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UMass Dartmouth Wants to Boot Chairs From Union

June 12, 2018
 
 

The University of Massachusetts at Dartmouth’s American Federation of Teachers-affiliated faculty union is fighting an administrative attempt to remove department chairs from the bargaining unit. “It should not go unnoticed that by removing the 39 department chairs from the Faculty Federation, the federation is weakened and a new department chairs unit would be a very weak unit lacking significant influence,” Catharine Curran, union president and chair of management and marketing, said in a statement this week, issued in response to the university’s petition to a state labor board seeking the removal of chairs and library division heads from the faculty union.

Mohammad Karim, provost, argued to the board that chairs and library division heads are “incontestably supervisors” who do not belong in the same bargaining units with those “rank and file faculty and librarians whom they supervise” and evaluate. “Their continued inclusion in the faculty union creates virtually insuperable barriers to the university’s ability to realize its full potential as a nationally recognized doctoral research university,” he said, according to legal documents.

Karim and Robert E. Johnson, campus chancellor, said in a campus memo Monday that the university recently tried to engage chairs and library division heads in negotiations about such issues as decreased teaching load and increased stipends, in “recognition of the differences in working conditions and potential conflicts with the faculty within their department.” But the chairs did not want to form a new bargaining unit, they said. A university spokesperson said removal of chairs from the unit would bring the Dartmouth campus in line with two other UMass campuses, Boston and Amherst. The Dartmouth campus's administration has stressed that it is not seeking to strip chairs of their right to unionize outright, just their position within the general faculty union.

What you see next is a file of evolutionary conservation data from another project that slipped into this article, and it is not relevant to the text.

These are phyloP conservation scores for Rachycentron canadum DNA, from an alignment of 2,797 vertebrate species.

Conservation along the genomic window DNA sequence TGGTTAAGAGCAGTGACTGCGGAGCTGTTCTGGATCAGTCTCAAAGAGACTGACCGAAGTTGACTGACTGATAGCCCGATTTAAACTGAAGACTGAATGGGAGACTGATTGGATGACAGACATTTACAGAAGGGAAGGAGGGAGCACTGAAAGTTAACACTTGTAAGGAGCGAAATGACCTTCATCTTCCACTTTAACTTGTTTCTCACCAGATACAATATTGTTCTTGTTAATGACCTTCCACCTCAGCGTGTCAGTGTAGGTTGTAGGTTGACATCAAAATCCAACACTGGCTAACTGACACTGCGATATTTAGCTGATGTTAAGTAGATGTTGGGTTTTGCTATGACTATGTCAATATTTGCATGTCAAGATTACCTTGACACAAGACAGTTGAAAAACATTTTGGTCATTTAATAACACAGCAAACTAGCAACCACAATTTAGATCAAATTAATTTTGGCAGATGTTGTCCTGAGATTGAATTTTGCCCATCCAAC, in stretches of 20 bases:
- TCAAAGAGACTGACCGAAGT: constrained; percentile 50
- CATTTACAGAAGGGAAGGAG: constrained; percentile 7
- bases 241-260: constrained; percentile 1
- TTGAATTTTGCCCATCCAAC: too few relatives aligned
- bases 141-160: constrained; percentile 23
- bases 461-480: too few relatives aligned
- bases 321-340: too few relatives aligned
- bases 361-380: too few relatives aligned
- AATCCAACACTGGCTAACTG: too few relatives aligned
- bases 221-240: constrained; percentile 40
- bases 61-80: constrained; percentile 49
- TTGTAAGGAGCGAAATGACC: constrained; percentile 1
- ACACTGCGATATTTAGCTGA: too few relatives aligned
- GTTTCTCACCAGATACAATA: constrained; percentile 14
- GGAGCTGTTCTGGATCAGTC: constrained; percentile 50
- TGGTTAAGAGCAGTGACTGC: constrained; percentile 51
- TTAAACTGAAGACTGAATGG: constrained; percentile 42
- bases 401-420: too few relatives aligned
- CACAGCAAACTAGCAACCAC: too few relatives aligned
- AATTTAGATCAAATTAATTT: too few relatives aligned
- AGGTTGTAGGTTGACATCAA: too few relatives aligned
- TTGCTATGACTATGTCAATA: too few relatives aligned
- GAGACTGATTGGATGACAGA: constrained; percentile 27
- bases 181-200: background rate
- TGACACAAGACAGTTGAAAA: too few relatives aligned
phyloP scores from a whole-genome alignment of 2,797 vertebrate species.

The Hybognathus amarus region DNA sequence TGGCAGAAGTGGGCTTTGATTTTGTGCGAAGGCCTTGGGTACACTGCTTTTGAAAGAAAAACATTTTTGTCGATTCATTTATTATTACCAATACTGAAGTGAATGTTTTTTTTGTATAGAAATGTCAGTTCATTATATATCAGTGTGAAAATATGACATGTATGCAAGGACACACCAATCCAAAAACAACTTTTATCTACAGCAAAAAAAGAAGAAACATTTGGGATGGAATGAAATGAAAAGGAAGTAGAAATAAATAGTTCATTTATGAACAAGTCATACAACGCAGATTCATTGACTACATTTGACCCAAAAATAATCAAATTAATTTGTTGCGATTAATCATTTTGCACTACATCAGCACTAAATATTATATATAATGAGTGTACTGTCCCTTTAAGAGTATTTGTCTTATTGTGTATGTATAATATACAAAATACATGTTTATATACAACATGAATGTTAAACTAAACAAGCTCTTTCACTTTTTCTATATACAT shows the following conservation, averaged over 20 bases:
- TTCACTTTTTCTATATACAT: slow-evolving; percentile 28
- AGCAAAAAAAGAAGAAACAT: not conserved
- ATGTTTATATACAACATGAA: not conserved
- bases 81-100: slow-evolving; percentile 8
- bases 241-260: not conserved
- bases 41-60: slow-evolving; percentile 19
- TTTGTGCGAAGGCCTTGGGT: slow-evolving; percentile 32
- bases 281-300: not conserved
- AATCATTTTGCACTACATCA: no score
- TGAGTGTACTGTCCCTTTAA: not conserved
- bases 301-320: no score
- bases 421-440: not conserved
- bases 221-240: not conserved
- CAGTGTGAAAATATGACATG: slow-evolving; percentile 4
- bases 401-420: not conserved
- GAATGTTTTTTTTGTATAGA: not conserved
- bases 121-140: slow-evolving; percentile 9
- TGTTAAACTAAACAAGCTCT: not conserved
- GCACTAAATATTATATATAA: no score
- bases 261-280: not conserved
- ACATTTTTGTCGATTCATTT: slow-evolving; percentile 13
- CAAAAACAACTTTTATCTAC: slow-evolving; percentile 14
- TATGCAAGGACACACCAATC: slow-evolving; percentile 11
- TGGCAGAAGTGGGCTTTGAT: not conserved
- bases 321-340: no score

Curran said that the faculty union at Dartmouth is 50 years old and that chairs, who teach two courses per semester and do other faculty work, always have been part of it. The university’s move is therefore a clear “attempt to gain more control over the faculty, to limit accountability for administrative decision making and justify the existence of a cadre of very highly paid administrators.” The chairs “are some of the most influential, and often outspoken, faculty on campus,” she said. “This legal action cannot be viewed as anything other than an action to chill the faculty voice and faculty influence, and to weaken the Faculty Federation.”

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